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The General's Daughter

Review by David Luty
Posted 18 June 1999

  Directed by Simon West

Starring John Travolta,
Madeleine Stowe, James Cromwell,
Timothy Hutton, Clarence Williams III,
James Woods, Rick Dial, Pablo Espinosa,
John Frankenheimer, Boyd Kestner,
Leslie Stefanson, and Peter Weireter

Written by Nelsen DeMille
and Christopher Bertolini

Even though there's only one scene where characters creep around nervously trying to avoid hidden land mines, the actors in the goofy murder mystery thriller The General's Daughter behave with that same stiff uneasiness throughout the duration. That's a particularly surprising disappointment when your lead is played by John Travolta, who can be a such a comfortable, engaging presence. Here, playing Army investigator Paul Brenner, who works to uncover the truth behind the apparent rape and murder of the titular female Army officer, his every movement indicates a desire to be somewhere else. That may be because the script by Christopher Bertolini and veteran William Goldman moves so uneasily itself, between over-baked drama, silly action, sexual sordidness, and sarcastic humor. Or it may be because the vapid dialogue has more cliches per minute than a commercial jingle. Or maybe because the director has done nothing but work on commercials and one previous sarcastically-minded action fiesta. Or maybe Travolta is just slumming. Whatever the case, he and his costars appear very much lost at sea, and by the time the film's plot runs its course, that seems as good a place for them as any.

The most likely reason for Travolta's awkwardness is that there just isn't all that much for him to do. Since absolutely nothing is at stake for Paul Brenner in his investigation of the murder, The General's Daughter has all the dramatic weight of an episode of Murder, She Wrote, or an Agatha Christie novel, where the energy is dedicated not towards an emotional exploration of the investigator, but the satisfying revelation of the killer's identity. What's irksome about The General's Daughter is that it doesn't invest much energy there either. Besides the fact that none of the numerous suspects are particularly interesting, the final revealing light bulb that pops up over Brenner's head isn't provoked or justified by anything but the need to (graciously) end the film, and the revelation itself is as head-scratchingly arbitrary as possible. So what does The General's Daughter care about? Oddly enough, political statements, spelled out for us in postscripts regarding the importance of giving equal opportunity to women in the military and to remind us that rape victims need love and care. But therein lies the heart of the film's problem - frivolous entertainment is the overriding agenda, not substance. It's hard to get both, and this attempt, like most, delivers neither.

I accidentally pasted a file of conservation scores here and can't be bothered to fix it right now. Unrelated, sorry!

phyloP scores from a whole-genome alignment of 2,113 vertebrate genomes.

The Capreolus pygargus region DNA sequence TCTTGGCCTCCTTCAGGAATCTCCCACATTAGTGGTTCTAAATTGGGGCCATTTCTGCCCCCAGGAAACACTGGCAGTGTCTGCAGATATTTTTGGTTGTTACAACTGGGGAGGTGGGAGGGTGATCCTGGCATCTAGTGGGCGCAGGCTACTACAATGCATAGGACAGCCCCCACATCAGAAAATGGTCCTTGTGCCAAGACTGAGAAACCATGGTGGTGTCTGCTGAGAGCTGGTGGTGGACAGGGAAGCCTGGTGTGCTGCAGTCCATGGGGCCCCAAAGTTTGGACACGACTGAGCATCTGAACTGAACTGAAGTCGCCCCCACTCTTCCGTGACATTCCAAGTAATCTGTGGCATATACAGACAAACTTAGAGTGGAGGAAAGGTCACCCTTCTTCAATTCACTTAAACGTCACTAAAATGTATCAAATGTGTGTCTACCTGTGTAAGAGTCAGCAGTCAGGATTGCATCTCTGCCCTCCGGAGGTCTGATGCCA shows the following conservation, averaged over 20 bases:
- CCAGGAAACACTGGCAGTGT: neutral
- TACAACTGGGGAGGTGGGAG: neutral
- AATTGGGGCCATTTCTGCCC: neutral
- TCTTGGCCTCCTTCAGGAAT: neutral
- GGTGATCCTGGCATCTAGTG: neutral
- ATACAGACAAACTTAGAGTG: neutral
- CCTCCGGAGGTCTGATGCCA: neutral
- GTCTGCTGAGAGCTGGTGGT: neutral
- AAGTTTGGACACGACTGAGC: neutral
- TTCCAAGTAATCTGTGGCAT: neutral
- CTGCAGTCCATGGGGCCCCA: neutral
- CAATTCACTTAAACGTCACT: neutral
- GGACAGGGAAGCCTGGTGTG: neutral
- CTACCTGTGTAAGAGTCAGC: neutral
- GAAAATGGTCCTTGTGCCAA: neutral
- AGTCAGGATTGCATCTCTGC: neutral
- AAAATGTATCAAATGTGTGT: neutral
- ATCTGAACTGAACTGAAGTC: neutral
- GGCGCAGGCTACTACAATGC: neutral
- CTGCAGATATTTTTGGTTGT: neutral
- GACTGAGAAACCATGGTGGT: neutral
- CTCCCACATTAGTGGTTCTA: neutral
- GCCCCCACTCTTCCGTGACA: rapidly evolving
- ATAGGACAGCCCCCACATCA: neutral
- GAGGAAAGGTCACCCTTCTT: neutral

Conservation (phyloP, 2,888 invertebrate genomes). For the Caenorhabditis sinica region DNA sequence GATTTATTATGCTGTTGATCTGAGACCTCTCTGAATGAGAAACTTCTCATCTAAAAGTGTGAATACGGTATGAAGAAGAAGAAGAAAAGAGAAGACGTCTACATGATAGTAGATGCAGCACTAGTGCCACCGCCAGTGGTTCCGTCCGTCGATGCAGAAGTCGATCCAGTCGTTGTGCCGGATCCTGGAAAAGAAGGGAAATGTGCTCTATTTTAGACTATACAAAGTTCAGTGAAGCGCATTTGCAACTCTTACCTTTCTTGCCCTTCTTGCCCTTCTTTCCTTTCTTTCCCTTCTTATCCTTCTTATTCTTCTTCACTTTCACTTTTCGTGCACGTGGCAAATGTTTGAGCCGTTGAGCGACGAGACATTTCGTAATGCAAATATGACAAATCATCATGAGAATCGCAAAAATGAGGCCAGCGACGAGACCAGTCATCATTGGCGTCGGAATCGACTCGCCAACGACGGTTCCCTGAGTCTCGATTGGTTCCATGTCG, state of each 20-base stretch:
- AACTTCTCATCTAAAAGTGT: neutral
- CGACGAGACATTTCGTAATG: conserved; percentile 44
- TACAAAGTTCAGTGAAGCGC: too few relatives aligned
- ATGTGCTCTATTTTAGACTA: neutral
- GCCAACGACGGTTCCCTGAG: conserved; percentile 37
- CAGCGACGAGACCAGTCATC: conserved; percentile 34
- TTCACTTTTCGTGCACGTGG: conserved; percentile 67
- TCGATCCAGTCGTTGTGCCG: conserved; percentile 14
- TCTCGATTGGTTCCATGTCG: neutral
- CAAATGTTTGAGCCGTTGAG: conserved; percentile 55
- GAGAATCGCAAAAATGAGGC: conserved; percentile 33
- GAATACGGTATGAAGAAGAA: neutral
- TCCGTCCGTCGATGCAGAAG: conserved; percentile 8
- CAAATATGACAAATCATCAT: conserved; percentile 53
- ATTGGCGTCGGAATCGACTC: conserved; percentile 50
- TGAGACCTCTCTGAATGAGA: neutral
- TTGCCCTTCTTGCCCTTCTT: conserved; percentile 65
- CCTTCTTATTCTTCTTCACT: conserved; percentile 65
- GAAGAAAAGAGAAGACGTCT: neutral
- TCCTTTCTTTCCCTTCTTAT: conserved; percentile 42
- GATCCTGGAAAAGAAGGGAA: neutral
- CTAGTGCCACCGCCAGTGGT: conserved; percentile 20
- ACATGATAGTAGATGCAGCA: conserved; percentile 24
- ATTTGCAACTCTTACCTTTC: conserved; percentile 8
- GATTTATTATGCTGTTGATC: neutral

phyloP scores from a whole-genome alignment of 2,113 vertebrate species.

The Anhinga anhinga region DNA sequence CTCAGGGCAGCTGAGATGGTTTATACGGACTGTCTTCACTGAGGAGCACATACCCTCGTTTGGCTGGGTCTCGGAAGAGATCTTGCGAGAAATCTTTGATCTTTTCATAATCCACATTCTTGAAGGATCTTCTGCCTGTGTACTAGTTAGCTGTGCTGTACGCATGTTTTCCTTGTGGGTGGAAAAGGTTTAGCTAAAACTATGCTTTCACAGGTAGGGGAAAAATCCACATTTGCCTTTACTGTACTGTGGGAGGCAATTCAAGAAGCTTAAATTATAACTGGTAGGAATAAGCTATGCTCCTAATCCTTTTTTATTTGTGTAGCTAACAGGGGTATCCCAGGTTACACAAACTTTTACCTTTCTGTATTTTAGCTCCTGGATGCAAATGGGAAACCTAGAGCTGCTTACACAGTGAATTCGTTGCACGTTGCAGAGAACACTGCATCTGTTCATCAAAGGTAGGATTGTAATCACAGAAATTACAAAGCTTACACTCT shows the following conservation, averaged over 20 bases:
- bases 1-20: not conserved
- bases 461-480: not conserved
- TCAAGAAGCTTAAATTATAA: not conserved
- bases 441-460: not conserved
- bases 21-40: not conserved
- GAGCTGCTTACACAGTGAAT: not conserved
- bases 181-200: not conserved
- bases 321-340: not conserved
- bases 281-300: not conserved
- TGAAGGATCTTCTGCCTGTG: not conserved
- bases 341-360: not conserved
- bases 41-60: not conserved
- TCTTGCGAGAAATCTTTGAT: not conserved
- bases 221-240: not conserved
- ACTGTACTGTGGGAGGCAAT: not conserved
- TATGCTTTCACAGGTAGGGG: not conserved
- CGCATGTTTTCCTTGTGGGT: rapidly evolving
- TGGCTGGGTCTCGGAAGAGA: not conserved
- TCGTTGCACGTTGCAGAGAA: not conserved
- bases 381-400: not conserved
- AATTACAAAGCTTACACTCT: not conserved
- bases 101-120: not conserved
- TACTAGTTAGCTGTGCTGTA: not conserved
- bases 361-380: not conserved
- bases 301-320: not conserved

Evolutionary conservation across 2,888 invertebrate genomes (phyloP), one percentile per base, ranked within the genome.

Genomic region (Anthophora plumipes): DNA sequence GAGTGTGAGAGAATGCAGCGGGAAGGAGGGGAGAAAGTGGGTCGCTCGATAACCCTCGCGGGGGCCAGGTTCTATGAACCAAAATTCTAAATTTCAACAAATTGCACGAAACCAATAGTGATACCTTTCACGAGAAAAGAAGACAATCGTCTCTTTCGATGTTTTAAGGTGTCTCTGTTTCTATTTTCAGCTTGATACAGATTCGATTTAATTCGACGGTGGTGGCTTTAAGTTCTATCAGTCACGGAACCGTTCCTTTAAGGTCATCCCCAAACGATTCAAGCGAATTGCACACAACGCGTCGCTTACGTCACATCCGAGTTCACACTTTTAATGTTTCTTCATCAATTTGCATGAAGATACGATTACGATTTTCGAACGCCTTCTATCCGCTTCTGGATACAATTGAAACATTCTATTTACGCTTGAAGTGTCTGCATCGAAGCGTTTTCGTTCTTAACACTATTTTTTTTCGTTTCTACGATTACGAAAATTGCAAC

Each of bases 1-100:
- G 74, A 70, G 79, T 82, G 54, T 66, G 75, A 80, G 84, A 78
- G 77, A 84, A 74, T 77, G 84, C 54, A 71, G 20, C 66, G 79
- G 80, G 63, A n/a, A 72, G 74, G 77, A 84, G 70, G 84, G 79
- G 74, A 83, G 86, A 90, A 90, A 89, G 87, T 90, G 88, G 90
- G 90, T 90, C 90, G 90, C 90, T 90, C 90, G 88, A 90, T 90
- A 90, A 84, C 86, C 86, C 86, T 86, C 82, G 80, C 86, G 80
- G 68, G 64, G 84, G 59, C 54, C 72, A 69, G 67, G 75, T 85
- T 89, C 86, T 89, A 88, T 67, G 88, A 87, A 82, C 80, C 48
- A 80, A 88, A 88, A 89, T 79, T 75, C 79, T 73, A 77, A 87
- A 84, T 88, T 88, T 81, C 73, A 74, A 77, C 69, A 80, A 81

The mystery plot that overwhelms all other possible concerns combines the sexually charged undercurrents of Presumed Innocent and the military self-investigation of Courage Under Fire or A Few Good Men, but the overriding tone - which doesn't always feel intentional - is closer to the hyped-up jokiness of something like Con Air. Since The General's Daughter has been directed by Simon West, whose last (and first) directorial effort was, in fact, Con Air, that's a pretty cheap and easy comparison to make. But it is not an inaccurate one. It's difficult to take anything seriously here, no matter how serious and sordid the material becomes. For instance, Brenner gets a sidekick, a tough-as-nails rape counselor (Madeleine Stowe) who also happens to be a past love interest. (And it's typical of the film's awkwardly multiplied personality that one of its characters can be labeled as both a rape counselor and a sidekick). Stowe and Travolta throw half-hearted verbal barbs at each other in an attempt at something approximating romantic wit (and as stiff as Travolta is, multiply that times two for Stowe), and it plays as nothing but a gracelessly grafted on attempt at lightness to soften the more unpleasant nature of the storyline. But these paints don't mix well, and the end color isn't pretty. The General's Daughter is one big hedged bet, with West, Bertolini, and Goldman constantly undercutting what the film is trying to accomplish at any given time. When Brenner isn't facing tediously heavy-handed, banal realities about military and political opportunism, he's shoving cardboard bad guys into motorboat propeller blades.


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